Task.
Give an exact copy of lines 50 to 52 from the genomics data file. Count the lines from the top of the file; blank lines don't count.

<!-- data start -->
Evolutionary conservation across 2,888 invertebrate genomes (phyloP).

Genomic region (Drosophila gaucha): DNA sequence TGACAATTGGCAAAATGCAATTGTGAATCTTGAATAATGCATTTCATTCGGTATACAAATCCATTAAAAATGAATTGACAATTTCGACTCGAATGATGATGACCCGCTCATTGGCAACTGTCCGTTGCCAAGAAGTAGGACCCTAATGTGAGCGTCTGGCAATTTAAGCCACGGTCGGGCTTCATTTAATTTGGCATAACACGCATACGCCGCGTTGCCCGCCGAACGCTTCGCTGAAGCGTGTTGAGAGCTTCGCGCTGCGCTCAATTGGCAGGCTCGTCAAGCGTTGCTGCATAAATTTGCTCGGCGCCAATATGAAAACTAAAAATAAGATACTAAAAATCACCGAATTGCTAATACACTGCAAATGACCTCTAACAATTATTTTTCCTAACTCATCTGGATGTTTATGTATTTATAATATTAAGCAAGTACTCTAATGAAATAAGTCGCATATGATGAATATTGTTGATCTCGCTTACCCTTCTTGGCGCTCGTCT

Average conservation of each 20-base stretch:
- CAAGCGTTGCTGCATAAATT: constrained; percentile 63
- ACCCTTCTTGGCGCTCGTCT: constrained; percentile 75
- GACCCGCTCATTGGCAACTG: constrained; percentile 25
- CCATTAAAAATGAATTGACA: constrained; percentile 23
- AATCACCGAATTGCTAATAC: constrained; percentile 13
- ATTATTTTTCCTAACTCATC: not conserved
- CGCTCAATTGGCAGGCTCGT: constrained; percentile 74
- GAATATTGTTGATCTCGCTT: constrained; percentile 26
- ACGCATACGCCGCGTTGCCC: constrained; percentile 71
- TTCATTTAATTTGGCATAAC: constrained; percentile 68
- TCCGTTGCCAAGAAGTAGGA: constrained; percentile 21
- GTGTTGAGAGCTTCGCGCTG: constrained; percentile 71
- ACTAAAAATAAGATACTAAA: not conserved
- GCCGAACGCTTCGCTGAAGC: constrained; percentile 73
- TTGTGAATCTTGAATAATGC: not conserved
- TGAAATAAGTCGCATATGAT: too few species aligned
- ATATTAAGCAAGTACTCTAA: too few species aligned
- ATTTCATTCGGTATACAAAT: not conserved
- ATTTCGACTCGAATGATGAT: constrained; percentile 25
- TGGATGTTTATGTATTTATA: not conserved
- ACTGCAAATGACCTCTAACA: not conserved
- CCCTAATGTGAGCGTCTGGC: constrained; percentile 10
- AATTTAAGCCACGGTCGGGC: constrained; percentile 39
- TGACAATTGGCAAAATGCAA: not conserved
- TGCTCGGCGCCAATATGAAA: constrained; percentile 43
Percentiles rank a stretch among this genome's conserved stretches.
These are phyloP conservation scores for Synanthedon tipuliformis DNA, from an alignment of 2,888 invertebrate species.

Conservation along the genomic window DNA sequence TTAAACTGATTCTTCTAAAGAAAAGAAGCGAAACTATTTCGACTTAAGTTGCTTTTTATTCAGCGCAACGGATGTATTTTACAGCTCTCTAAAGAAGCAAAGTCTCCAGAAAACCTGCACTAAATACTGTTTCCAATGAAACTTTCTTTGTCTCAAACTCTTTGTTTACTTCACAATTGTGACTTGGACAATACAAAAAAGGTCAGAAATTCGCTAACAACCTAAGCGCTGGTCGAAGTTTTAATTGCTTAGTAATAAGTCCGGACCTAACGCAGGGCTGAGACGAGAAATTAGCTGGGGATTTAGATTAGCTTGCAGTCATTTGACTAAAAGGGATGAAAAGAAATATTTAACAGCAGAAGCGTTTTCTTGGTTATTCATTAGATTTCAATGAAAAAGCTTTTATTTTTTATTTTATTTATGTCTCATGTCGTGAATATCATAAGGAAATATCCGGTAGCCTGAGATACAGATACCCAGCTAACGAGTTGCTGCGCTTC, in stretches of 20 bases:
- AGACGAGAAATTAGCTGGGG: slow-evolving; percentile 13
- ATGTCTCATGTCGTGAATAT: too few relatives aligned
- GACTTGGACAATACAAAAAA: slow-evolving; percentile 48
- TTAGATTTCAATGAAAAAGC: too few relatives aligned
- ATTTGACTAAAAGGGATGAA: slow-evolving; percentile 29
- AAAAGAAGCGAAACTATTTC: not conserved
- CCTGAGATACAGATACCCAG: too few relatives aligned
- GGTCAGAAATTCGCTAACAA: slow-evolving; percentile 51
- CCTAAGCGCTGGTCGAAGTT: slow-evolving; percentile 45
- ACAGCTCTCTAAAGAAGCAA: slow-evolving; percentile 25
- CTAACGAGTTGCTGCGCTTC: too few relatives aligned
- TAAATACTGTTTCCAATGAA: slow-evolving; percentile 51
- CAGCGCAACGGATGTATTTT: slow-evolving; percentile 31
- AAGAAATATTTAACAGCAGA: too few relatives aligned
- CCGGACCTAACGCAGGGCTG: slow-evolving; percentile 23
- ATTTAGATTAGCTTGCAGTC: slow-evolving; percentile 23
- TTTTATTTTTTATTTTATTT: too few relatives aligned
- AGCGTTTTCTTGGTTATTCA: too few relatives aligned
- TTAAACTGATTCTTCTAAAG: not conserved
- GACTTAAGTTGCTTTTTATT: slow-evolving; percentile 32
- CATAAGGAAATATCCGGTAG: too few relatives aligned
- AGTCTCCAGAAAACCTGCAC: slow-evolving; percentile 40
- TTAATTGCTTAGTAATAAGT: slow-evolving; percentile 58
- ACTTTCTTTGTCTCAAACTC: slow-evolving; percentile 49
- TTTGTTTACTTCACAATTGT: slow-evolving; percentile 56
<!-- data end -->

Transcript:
- TTAAACTGATTCTTCTAAAG: not conserved
- GACTTAAGTTGCTTTTTATT: slow-evolving; percentile 32
- CATAAGGAAATATCCGGTAG: too few relatives aligned